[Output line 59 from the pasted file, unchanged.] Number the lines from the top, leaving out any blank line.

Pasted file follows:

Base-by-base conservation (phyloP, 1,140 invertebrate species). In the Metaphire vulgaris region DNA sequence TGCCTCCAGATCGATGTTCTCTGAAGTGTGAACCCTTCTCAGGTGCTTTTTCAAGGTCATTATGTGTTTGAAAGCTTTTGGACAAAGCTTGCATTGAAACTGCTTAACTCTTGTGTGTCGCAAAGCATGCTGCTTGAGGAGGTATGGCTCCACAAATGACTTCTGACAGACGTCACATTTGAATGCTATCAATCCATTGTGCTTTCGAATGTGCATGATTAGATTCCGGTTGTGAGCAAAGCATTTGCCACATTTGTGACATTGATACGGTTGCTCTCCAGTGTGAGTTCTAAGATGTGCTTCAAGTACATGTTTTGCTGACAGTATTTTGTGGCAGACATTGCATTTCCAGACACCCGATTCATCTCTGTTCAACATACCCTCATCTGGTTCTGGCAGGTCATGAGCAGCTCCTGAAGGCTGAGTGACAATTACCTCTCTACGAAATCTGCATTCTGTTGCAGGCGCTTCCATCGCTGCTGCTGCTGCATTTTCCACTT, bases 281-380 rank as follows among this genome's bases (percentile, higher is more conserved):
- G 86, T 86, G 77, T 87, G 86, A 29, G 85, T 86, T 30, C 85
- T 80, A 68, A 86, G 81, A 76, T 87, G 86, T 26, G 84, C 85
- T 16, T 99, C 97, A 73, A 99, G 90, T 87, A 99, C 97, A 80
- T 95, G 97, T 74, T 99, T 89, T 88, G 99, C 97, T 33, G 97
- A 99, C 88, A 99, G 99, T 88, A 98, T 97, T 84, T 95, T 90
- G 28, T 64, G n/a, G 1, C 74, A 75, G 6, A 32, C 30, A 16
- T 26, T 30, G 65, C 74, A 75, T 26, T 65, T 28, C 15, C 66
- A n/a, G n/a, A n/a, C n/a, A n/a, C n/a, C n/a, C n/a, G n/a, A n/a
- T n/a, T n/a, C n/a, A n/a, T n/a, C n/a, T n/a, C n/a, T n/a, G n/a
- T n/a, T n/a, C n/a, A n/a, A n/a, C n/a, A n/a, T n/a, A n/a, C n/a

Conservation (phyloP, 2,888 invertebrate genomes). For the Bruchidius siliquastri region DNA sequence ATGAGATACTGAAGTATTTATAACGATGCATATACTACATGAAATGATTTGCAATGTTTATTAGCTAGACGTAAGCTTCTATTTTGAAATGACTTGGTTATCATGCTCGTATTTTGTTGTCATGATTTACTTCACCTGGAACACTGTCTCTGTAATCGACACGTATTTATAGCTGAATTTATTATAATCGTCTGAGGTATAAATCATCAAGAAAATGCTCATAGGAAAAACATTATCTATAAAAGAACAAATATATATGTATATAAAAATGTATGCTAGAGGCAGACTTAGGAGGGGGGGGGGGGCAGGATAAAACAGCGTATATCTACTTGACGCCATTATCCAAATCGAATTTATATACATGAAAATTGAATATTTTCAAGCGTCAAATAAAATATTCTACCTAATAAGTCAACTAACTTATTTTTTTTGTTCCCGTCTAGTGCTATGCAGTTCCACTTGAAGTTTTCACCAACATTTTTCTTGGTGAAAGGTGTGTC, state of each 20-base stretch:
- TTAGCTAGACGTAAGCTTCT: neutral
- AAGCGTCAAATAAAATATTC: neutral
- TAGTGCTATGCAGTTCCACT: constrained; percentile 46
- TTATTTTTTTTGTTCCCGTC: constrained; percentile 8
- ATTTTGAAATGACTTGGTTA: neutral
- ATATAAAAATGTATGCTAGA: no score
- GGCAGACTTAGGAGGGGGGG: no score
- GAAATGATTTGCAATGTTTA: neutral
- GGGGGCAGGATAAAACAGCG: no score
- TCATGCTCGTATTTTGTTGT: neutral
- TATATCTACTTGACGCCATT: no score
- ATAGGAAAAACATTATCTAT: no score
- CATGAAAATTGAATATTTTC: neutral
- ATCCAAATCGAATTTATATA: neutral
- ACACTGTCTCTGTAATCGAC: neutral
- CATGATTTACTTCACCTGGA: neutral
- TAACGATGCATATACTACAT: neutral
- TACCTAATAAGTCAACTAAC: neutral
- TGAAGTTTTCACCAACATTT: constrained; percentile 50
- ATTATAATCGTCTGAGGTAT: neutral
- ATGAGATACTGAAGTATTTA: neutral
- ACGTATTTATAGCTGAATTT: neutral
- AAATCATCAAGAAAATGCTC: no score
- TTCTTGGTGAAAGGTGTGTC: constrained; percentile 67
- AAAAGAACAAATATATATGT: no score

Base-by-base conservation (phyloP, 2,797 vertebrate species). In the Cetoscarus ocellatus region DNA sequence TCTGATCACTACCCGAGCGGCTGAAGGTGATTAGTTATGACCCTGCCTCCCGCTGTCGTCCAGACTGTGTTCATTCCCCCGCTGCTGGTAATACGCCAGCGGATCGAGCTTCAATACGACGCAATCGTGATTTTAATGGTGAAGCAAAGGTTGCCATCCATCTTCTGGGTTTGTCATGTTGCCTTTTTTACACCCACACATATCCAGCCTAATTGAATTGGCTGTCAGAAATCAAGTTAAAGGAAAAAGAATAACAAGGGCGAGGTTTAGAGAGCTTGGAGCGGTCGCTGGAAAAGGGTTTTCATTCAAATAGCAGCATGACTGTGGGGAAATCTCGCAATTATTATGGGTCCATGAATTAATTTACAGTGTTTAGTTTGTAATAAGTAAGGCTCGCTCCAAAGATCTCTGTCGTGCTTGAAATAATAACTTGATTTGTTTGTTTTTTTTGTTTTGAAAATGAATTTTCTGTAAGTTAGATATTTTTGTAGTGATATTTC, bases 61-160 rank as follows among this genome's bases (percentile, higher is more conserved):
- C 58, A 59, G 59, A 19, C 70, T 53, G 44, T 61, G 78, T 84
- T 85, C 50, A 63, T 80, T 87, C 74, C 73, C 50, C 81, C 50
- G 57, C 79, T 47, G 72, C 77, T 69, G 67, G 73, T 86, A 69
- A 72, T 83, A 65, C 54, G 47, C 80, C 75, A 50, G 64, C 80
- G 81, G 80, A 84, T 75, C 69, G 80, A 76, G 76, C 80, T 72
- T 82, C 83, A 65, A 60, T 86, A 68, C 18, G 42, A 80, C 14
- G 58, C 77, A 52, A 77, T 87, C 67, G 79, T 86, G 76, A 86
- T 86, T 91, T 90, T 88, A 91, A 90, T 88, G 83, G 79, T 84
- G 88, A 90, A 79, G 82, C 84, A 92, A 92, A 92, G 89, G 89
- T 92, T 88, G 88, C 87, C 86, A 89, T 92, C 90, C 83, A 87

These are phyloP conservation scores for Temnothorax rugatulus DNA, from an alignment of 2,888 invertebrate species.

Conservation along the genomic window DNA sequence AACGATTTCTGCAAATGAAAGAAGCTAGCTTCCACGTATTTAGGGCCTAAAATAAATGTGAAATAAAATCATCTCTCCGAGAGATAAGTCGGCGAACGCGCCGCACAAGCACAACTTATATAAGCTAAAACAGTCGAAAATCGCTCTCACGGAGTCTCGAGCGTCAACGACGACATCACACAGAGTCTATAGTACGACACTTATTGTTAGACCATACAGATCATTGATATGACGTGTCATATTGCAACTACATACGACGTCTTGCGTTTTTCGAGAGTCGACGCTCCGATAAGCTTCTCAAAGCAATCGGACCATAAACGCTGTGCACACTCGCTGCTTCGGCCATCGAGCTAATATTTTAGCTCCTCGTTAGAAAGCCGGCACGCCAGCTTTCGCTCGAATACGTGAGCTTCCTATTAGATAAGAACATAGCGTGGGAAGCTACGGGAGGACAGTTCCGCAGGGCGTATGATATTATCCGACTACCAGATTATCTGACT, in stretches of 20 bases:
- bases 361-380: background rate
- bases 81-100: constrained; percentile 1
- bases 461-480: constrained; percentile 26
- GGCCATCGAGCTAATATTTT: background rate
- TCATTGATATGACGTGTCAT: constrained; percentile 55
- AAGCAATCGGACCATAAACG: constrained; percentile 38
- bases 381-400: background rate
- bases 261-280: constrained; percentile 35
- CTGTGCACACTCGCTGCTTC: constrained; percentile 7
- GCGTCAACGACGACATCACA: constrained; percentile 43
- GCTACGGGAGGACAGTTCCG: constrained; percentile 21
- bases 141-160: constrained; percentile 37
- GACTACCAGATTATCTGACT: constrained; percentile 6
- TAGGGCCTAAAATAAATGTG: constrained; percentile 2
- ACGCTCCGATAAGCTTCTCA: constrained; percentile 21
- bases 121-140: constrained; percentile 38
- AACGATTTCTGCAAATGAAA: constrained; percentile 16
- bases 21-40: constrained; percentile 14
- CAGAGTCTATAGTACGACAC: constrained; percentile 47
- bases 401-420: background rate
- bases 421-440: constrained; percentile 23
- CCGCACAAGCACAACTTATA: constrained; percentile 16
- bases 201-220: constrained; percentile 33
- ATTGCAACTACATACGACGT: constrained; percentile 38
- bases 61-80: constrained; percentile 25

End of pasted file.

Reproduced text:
- CTGTGCACACTCGCTGCTTC: constrained; percentile 7